Live: METHYL ETHEL // Melbourne, The Croxton Bandroom
Methyl Ethel have embarked on Australian tour.
It was a steamy night last Thursday in Thornbury. Not only because it was 30 degrees at 9pm but Methyl Ethel were at The Croxton Bandroom kicking off the first night of their Australian tour.
To start off the nights proceedings, the Perth band began with their appropriate tune, Drink Wine. No need for encouragement in that room, the sharp drums and sleazy bass hypnotised the audience and reaffirmed to us all why the venue was sold out. As they continued to play from their Everything Is Forgotten 2017 release with No 28 and Groundswell, expressive synths and singer Jake Webb’s vocals soared and filled the dark space effortlessly.
“This is a song called Rogues. This is the song for your city (Melbourne), because you were the guys that like it first”, Webb explained. As the nostalgic guitars rolled in, the crowd responded with cheers of appreciation for the shout out. Flashing lights kept up with the flourishing pace, creating magic of its own.
As Weeds Through The Rind initiated the vibes in the room to prosper, the crowd got amongst it even more. Uncontrollable dancing dispersed throughout and rightly so. Plucking guitars and contagious drums set the pace and silky keys put the cherry on the cake. And it was at that time that sweat levels were starting to rise, maybe too much information.
Always diverse, they even tried to mix things up in the live format. “I tried to get some 90’s grunge on that. Well I tried”, Webb confessed. Mastering euphoric pop songs like Femme Maison, allowed the crowd to sing together and clap along with drums in unison. It’s when moments like that in a set that turn a good show into a great one. When the band and crowd unite and make an impact together.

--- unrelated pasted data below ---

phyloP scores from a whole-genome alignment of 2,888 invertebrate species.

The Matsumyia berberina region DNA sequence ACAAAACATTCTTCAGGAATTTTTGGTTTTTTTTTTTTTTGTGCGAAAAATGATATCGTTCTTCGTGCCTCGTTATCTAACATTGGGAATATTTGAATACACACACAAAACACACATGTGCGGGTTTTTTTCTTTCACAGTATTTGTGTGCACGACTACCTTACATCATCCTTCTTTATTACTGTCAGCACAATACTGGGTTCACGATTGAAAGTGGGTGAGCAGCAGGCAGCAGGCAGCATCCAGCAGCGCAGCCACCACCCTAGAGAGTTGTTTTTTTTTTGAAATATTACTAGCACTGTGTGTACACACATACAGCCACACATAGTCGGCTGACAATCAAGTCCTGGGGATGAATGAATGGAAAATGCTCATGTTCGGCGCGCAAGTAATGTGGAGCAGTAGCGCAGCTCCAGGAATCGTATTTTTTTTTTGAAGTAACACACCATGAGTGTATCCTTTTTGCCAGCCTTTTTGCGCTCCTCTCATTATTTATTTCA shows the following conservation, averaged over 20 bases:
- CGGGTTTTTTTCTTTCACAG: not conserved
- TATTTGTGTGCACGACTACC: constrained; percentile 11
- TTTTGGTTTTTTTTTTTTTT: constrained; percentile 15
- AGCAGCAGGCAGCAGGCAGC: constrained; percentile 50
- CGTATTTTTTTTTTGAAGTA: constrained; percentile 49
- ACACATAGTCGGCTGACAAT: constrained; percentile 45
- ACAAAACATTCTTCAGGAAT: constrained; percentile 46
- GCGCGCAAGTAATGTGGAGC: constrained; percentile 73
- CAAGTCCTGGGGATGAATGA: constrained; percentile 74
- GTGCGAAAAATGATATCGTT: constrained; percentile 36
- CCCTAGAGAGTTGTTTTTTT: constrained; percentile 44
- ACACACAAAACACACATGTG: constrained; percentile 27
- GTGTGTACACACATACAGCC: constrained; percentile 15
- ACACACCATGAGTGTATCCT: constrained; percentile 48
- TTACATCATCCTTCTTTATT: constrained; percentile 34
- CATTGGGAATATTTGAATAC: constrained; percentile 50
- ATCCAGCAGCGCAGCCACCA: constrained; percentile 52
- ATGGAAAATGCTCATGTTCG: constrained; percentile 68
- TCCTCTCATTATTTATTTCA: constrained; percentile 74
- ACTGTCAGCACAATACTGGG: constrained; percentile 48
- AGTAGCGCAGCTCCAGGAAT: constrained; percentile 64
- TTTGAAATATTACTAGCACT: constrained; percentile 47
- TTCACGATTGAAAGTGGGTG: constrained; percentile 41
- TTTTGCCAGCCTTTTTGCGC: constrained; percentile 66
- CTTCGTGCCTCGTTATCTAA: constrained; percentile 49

The guys continued to create a tranquil and transfixing performance even as the set started to come to an end. “We’ve got three more songs to go and we’re out of here”, they announced. Harbouring all of the energy they had into their biggest tracks.
Twilight Driving started and the crowd exploded. Intricate guitars and patient bass hazed over then erupted into the catchy chorus and another choir like performance from the audience. L’Heaure Des Sorcieres and its racing drums led into the all-consuming build up to the monumental moments of sprawling guitars and soundscape creating vocals.
Ubu the last track of the night had them finish the night off with style. Bouncing bass lifted everyone’s feet and swayed every set of shoulders in the room. The thriving chorus hard not to admire. And like that, it was over. “Adios Amigos. Catch you next time”, they said. And as they exited the stage the guy next to me depicted the performance of the show perfectly. “That was freaking unbelievable!” he yelled.
Photos: Liz Stephens